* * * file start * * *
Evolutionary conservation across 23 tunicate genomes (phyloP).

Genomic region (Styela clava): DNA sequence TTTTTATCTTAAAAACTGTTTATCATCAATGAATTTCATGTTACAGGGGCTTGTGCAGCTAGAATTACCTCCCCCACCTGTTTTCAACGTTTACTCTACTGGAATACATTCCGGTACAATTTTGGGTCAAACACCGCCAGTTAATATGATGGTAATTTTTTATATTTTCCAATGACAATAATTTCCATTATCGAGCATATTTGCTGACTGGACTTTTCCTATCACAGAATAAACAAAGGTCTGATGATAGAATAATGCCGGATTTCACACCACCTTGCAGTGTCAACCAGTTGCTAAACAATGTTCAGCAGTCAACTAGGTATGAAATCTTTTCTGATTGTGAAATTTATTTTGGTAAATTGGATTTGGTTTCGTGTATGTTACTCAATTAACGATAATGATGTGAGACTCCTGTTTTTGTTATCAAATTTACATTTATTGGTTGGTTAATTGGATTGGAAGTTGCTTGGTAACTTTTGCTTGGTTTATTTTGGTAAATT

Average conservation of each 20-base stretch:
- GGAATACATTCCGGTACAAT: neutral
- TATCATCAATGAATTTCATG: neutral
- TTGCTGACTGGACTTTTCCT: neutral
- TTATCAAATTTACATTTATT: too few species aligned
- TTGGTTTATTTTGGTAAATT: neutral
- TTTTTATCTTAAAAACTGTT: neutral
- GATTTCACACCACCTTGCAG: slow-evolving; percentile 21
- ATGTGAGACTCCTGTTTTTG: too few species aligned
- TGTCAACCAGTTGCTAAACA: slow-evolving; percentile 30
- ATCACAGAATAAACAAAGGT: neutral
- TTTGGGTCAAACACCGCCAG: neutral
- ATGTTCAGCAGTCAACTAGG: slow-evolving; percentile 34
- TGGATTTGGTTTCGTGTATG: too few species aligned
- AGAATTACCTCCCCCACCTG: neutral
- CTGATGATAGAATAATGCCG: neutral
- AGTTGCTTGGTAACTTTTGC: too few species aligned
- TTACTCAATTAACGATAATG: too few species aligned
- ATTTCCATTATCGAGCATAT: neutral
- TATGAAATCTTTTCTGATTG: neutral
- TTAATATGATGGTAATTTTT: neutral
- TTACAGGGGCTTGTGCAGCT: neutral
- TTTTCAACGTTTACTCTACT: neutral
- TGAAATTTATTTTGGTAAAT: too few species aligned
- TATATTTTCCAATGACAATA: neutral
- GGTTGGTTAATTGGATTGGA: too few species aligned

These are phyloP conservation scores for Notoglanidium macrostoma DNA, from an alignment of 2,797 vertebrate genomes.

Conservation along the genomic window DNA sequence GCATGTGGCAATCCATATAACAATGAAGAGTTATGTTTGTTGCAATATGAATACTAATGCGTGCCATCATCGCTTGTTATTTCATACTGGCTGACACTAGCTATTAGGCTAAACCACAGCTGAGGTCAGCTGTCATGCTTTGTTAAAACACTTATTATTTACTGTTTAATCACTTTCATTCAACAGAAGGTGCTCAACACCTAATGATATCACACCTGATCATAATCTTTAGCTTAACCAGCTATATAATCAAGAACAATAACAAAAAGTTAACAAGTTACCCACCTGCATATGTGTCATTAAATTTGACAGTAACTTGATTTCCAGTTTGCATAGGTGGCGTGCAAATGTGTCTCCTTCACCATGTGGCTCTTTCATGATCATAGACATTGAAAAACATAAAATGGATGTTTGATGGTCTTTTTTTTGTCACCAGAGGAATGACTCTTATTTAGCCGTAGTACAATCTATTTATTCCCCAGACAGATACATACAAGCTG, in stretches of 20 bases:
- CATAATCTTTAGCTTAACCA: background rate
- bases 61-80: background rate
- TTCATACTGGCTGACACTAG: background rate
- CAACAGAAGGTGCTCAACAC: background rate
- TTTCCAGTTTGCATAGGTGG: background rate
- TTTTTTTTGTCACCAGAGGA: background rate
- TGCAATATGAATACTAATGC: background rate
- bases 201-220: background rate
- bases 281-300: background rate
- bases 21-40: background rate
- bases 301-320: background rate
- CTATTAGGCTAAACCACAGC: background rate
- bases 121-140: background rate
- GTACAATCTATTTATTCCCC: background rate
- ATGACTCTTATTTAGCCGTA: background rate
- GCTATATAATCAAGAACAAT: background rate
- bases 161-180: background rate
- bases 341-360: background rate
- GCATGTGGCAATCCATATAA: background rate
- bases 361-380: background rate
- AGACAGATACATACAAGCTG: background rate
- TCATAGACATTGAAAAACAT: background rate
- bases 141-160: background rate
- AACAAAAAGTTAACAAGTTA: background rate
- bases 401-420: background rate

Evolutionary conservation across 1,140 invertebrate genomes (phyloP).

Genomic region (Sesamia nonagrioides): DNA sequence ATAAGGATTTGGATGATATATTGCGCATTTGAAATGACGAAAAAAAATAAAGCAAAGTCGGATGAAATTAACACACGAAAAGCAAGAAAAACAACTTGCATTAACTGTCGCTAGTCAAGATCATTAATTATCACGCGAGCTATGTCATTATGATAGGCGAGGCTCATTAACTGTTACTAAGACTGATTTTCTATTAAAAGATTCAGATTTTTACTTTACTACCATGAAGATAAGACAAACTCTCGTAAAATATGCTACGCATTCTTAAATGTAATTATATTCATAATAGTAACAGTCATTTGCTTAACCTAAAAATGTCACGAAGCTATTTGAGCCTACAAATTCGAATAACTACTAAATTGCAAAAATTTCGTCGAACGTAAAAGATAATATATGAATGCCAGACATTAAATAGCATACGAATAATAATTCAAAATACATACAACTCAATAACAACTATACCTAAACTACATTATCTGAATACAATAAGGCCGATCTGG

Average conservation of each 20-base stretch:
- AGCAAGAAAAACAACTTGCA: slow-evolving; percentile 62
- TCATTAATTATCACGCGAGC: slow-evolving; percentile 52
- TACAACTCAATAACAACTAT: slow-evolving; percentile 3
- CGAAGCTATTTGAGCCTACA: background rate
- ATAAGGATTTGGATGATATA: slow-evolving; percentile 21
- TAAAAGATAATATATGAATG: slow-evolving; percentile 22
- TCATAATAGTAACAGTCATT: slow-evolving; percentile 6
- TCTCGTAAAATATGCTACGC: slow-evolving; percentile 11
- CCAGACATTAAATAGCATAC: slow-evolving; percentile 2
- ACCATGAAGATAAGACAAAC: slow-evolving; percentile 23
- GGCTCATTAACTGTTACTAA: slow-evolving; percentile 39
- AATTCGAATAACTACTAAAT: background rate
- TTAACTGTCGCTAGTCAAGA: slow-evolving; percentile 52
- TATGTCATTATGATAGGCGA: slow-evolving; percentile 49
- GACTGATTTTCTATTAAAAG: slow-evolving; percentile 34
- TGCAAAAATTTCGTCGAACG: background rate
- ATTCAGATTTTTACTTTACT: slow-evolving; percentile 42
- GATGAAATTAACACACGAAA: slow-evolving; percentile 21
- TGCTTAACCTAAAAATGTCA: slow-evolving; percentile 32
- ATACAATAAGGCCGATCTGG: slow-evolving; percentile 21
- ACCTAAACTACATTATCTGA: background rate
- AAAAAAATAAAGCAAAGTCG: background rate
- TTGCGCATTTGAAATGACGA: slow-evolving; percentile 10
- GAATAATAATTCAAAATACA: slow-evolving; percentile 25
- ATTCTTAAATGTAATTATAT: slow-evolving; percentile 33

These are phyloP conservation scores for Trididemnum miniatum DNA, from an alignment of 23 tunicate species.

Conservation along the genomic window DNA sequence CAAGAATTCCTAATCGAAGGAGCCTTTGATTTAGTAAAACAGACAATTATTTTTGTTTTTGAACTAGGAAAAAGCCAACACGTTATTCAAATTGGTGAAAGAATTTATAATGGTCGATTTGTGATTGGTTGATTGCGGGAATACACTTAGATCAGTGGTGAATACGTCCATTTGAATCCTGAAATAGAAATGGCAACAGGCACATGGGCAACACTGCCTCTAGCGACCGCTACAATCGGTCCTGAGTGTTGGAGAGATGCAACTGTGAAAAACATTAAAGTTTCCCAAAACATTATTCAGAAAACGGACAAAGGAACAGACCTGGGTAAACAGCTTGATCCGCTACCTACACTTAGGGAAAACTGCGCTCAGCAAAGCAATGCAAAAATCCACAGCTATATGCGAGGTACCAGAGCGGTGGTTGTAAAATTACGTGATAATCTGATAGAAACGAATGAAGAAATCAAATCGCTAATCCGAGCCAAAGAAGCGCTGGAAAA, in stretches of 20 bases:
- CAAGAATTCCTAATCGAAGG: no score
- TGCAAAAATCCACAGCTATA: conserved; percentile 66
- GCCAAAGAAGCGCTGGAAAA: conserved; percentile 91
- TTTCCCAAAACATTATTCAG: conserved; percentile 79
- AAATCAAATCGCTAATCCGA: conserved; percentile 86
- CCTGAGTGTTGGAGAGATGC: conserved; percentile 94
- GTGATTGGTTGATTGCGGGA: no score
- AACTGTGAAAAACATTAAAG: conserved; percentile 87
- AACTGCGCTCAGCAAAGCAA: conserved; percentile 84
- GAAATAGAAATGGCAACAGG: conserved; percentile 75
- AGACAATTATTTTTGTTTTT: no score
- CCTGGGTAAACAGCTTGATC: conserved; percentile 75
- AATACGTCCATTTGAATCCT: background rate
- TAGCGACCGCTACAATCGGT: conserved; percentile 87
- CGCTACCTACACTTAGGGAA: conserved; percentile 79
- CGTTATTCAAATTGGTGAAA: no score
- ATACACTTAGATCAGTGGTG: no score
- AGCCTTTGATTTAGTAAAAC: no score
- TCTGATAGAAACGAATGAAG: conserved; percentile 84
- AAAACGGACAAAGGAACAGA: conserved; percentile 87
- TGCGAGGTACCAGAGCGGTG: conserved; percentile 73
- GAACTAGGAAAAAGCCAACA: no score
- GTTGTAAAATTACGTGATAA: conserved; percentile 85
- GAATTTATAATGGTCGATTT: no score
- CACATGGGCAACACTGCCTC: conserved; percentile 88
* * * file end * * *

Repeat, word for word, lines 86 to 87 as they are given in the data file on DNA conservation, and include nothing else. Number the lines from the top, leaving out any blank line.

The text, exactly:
- CAAGAATTCCTAATCGAAGG: no score
- TGCAAAAATCCACAGCTATA: conserved; percentile 66